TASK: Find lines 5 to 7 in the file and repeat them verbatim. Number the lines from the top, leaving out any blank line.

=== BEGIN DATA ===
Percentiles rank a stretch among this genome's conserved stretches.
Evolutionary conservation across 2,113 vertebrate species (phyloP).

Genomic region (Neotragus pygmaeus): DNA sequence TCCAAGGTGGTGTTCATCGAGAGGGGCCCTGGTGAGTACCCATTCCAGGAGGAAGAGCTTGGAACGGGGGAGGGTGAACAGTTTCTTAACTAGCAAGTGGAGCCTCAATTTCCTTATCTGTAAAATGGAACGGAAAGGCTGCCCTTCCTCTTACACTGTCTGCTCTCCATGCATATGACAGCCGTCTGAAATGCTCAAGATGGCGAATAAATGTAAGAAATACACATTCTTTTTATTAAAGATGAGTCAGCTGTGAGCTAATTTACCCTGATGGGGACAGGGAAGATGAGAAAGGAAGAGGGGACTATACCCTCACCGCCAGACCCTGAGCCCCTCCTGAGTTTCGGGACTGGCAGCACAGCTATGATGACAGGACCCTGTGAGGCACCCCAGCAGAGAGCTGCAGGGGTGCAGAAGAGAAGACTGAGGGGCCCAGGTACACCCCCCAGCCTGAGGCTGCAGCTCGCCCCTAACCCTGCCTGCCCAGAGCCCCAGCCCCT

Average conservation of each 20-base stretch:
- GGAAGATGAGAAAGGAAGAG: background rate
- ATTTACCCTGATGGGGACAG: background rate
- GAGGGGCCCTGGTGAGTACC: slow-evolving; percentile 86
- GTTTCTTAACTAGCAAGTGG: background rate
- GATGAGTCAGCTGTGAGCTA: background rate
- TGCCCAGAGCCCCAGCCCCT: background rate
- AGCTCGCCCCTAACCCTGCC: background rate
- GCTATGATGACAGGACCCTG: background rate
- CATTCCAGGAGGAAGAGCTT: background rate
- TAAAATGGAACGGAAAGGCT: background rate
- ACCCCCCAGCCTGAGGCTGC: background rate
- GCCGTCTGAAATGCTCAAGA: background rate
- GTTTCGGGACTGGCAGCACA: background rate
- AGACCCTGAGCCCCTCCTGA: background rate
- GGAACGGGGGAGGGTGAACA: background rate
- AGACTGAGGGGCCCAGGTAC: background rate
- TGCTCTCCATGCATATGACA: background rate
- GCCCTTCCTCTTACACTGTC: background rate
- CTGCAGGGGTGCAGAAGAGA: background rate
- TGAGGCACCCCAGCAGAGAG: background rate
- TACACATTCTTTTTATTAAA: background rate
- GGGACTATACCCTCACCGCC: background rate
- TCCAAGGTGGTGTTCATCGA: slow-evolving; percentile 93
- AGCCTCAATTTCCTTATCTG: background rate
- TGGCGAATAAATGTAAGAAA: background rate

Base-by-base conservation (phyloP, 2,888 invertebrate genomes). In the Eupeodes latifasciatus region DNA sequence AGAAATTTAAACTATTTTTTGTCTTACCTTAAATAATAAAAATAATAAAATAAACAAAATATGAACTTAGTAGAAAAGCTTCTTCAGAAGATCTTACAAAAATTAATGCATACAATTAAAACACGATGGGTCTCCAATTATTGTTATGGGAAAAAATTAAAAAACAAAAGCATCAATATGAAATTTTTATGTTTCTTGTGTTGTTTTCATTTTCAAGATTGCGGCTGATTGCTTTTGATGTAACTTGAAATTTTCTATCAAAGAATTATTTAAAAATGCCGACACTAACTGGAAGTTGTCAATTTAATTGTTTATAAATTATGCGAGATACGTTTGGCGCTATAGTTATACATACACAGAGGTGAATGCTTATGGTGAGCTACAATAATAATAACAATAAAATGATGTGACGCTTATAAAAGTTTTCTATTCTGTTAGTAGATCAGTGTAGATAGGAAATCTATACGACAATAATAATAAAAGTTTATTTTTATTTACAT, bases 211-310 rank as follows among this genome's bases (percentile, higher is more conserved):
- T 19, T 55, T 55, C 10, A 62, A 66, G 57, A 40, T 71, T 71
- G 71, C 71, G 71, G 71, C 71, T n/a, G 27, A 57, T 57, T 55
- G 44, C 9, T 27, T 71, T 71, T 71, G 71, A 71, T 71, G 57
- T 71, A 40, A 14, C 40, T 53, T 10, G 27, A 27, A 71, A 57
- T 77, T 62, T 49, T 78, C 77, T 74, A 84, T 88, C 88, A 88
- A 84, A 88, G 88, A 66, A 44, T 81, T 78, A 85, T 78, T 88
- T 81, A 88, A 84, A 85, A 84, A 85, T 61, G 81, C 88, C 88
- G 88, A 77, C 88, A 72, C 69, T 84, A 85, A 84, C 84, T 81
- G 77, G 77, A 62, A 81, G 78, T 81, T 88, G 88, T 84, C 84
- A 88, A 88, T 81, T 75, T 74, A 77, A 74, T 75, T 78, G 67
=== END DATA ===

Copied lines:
- GGAAGATGAGAAAGGAAGAG: background rate
- ATTTACCCTGATGGGGACAG: background rate
- GAGGGGCCCTGGTGAGTACC: slow-evolving; percentile 86